South African president Jacob Zuma appeared to move a step closer to resignation on Wednesday as he held a second day of crunch talks with Cyril Ramaphosa, his deputy and rival for the country’s top job.
Mr Ramaphosa said the discussions, which began late on Tuesday, “lay the basis for a speedy resolution of the matter in the interests of the country”.
“This is a challenging time for our country. Both President Zuma and myself are aware that our people want and deserve closure,” Mr Ramaphosa said in a statement. “The constructive process we have embarked on offers the greatest opportunity to conclude this matter without discord or division.”
He added that once they had concluded their discussions, he and Mr Zuma would report back to the ANC and the country “in the coming days”.
The talks between Mr Zuma and Mr Ramaphosa in Cape Town came after the ANC postponed an emergency meeting of its national executive committee that was to be held on Wednesday. The move hinted that the rivals were closer to reaching a deal after a week of turmoil in the party during which Mr Zuma has resisted calls from its leadership to step down.
The NEC meeting has been postponed to February 17. Ace Magashule, the ANC secretary-general, told local media on Tuesday that Mr Ramaphosa could present a deal with Mr Zuma at the next NEC meeting.
“By the NEC meeting next week, we’ll see the inevitable end of Zuma,” said Darias Jonker, Africa director of Eurasia Group. “If he continues to refuse, a motion of no confidence in parliament is likely to be the lever the ANC will use to remove him.”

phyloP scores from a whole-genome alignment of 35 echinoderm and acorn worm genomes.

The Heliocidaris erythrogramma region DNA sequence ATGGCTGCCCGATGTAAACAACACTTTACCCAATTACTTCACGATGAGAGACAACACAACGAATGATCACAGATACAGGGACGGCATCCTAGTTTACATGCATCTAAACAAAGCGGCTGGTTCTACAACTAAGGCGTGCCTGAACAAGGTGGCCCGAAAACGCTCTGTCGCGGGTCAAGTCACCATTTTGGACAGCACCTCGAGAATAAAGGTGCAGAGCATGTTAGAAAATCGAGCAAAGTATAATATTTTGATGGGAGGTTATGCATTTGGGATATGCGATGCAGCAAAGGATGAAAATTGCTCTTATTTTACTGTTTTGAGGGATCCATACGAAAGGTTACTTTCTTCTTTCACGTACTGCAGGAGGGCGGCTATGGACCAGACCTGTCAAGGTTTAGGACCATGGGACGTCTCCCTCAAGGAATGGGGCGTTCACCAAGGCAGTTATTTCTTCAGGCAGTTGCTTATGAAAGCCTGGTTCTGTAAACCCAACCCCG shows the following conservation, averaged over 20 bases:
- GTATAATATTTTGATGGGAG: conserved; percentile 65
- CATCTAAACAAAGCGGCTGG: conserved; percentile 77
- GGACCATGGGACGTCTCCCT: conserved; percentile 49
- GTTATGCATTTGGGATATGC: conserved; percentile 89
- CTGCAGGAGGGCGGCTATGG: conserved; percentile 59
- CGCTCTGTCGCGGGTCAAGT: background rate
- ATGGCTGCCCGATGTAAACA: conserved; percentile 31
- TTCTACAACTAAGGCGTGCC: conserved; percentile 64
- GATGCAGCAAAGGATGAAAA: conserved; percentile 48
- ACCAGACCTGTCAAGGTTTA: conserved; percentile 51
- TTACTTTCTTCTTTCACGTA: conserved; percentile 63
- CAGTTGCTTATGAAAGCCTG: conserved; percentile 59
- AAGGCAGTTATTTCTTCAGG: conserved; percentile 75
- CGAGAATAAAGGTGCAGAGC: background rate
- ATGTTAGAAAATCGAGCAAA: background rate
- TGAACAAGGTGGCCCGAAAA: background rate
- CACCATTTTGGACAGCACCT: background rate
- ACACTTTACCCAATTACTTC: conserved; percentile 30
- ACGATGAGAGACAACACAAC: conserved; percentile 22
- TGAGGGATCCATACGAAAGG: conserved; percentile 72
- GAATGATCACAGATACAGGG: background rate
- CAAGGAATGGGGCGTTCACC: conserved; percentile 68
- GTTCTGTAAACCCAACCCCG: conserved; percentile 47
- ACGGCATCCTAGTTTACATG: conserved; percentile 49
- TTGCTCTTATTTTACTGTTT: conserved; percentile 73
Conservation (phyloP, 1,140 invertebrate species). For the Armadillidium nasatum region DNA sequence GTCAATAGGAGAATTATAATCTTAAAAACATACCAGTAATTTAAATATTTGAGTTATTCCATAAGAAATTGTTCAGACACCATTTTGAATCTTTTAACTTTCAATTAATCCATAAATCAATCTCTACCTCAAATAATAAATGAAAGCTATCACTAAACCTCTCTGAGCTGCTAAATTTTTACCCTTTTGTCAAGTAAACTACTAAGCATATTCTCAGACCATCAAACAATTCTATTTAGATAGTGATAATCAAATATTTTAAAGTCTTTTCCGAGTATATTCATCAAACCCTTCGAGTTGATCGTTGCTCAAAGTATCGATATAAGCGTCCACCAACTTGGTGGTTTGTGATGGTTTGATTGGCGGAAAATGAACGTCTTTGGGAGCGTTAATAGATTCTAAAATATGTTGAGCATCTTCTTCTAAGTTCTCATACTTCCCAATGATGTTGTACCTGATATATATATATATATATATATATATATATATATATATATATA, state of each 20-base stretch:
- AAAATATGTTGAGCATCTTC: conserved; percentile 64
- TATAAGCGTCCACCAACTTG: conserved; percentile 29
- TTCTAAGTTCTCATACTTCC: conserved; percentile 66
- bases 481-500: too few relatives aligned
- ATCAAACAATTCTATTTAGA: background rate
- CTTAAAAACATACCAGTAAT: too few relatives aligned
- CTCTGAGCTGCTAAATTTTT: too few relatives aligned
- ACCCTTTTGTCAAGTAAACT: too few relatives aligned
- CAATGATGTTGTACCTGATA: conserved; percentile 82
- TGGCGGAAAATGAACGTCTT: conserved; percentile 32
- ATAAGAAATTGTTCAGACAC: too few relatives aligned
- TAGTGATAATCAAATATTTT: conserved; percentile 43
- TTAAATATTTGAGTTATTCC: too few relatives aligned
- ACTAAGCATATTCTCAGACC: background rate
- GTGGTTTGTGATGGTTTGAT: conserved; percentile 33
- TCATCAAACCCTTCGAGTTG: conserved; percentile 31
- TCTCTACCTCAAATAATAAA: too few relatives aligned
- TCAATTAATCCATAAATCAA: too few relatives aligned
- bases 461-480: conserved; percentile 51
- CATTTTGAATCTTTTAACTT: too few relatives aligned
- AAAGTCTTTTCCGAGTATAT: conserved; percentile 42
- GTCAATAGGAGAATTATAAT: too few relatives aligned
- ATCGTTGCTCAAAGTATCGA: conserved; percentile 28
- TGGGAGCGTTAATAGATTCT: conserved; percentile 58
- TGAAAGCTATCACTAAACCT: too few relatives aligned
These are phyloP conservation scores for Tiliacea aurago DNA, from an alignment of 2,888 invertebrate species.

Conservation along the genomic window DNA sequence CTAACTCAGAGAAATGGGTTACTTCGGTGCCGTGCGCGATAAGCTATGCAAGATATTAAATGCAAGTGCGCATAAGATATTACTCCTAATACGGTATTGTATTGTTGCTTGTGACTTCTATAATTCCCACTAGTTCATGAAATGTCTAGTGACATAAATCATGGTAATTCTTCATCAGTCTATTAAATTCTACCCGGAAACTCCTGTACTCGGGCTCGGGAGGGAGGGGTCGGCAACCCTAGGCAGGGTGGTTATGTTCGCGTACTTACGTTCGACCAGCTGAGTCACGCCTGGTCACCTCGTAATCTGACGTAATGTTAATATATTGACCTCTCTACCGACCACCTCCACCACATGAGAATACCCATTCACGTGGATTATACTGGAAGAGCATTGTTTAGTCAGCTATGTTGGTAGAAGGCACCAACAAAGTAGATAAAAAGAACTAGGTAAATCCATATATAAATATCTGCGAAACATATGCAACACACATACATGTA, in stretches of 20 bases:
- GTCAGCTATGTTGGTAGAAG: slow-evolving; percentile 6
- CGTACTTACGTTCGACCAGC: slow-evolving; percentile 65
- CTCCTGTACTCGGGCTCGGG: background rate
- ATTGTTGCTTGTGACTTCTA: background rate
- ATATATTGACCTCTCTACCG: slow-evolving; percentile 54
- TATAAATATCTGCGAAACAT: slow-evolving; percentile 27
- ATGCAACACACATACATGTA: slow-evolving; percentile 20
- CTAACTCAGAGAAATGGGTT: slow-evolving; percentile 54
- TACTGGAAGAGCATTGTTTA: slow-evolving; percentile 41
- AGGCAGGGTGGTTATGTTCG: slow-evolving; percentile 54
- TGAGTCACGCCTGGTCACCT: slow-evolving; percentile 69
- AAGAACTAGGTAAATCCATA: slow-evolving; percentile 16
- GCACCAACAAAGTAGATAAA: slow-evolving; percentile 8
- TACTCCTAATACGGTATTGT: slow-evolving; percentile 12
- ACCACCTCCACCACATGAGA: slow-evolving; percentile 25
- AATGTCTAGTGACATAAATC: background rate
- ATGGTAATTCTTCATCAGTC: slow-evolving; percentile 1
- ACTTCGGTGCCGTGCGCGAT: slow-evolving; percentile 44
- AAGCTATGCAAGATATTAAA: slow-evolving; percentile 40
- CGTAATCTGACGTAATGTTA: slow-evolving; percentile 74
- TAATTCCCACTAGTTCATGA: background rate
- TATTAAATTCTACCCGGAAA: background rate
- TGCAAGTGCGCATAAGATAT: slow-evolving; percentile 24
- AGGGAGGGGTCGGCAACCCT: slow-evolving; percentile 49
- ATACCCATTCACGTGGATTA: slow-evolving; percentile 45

Parliament this week took the unprecedented decision to postpone the president’s annual state of the nation address on Thursday as the crisis in the ANC deepened.
Mr Zuma has dominated the party for a decade, but his influence has dramatically waned since Mr Ramaphosa defeated his preferred candidate to take over as leader of the ANC last month.
Mr Ramaphosa’s supporters have pushed for Mr Zuma to resign immediately so that a new leadership can begin restoring confidence in Africa’s most industrialised nation and prepare for 2019 elections at which the ANC’s grip on power is expected to come under severe threat.
Mr Zuma has been dogged by corruption scandals since he took office in 2009. Under his watch, the economy has stagnated, rating agencies have downgraded South Africa’s credit rating to junk and the ANC has suffered its worst election performances as its support has plummeted.
Mr Ramaphosa, a former union leader who became one of the country’s wealthiest black businessmen, has pledged to root out graft and enjoys strong support from the country’s corporate sector. But he has inherited a party that is blighted by deep divisions that have been exacerbated by the leadership battle.
If Mr Zuma were ousted, it would be the second time in a decade that the ANC has changed presidents in the middle of a term. Thabo Mbeki, the former president, was forced to step down in 2008, months after he lost a party leadership contest with Mr Zuma. That battle led to supporters of Mr Mbeki breaking away from the ANC and forming their own party.
Mr Zuma is a ruthless political survivor and analysts say he is keen to leave office on his own terms and avoid the risk of prosecution.
State prosecutors have this month accelerated investigations into alleged graft under Mr Zuma’s rule, including into the role played by the Gupta business family.
The Guptas are accused of using their friendship with the president to influence political appointments and win state contracts. Mr Zuma and the Guptas deny any wrongdoing.
The president also has 783 money-laundering and corruption counts hanging over him that are related to a 1990s arms deal.